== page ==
By CASEY TINIUS / CFP®
With each passing year Health Savings Accounts are becoming more and more popular. After all, don’t you wish you could pay for all of your personal expenses with pre-tax money? HSAs are the most tax-efficient savings/investment vehicle on the market today. You get a tax deduction for your contributions, the funds grow tax-deferred similar to an IRA, and distributions are tax-free provided they are used for healthcare expenses.
But what if there was a way to make this vehicle even more efficient?
The Shoebox Strategy is a method that can boost your HSA into overdrive and help you achieve an even more tax efficient retirement. The strategy is most beneficial to those maxing out their HSA contributions on an annual basis. This can be done in 3 easy steps;
- Pay medical expenses out of pocket and keep receipts (in a shoebox, hence the name)
- Invest your HSA dollars
- Reimburse yourself for past medical expenses
Let’s break down each step in a little more detail.
- Paying for medical expenses out of pocket is often easier said than done. It is sometimes hard to rationalize using cash when you have more than enough money sitting in your HSA. Cash flow can also be an issue- - therefore, if you can’t afford to pay your medical expenses out of pocket you will not benefit from this strategy.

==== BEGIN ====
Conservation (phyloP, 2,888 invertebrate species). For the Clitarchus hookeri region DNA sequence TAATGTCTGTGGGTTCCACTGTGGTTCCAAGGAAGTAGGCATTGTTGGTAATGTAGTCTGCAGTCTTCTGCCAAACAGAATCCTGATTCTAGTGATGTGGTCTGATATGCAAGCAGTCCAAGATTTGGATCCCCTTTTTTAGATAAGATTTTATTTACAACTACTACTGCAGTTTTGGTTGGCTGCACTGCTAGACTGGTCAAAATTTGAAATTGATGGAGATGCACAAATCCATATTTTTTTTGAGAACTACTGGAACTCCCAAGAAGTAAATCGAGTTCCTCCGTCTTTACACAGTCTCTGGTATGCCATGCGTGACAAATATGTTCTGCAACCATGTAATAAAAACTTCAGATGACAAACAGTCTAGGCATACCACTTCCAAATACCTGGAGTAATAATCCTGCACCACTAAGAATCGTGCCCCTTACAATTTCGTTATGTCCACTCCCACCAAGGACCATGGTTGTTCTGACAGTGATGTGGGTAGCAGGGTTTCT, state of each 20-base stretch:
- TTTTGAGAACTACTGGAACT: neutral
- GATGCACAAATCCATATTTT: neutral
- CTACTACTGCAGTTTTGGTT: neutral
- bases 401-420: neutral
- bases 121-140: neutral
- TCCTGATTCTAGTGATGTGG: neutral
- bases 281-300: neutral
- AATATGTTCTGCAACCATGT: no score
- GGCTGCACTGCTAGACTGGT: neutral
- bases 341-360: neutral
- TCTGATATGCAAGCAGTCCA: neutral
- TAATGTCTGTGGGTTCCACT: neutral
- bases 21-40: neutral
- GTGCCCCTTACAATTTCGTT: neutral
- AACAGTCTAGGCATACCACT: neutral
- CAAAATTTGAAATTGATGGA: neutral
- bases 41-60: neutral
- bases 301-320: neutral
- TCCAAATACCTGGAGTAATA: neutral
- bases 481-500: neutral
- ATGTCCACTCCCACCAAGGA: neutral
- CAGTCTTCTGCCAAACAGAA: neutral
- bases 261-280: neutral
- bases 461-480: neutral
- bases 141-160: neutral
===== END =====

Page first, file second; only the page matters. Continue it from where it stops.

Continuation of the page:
- Once you accumulate a few thousand dollars in your HSA you will have the ability to get a portion of the funds invested. Most plans will require you to keep at least $2,000-$3,000 in cash, but any funds above that amount can be invested in the plan’s investment options. Provided you do not plan on using the funds in your account, HSAs should be invested more aggressively due to their huge tax advantages.
- The best part about the Shoebox Strategy is that there is no time-limit to reimburse yourself for past medical expenses. You could pay for a medical expense tomorrow at age 30 and choose to take a tax-free reimbursement at age 65. Just make sure you have a receipt for any reimbursed expenses in case you get audited.
To wrap things up, here is a quick example of how powerful this strategy can be:
Let’s assume I max out your HSA at $7,300 for the next 32 years until age 65. At a modest 5% return I would have around $575,000 in my HSA at age 65. Assuming I pay my family’s medical expenses out of pocket and they averaged $5,000 per year over those 32 years, I would be able to take a $160,000 tax-free reimbursement. The other $410,000 remaining in my HSA could be used for medical expenses throughout retirement.
If cash flow allows, supercharge your HSA by using the Shoebox Strategy.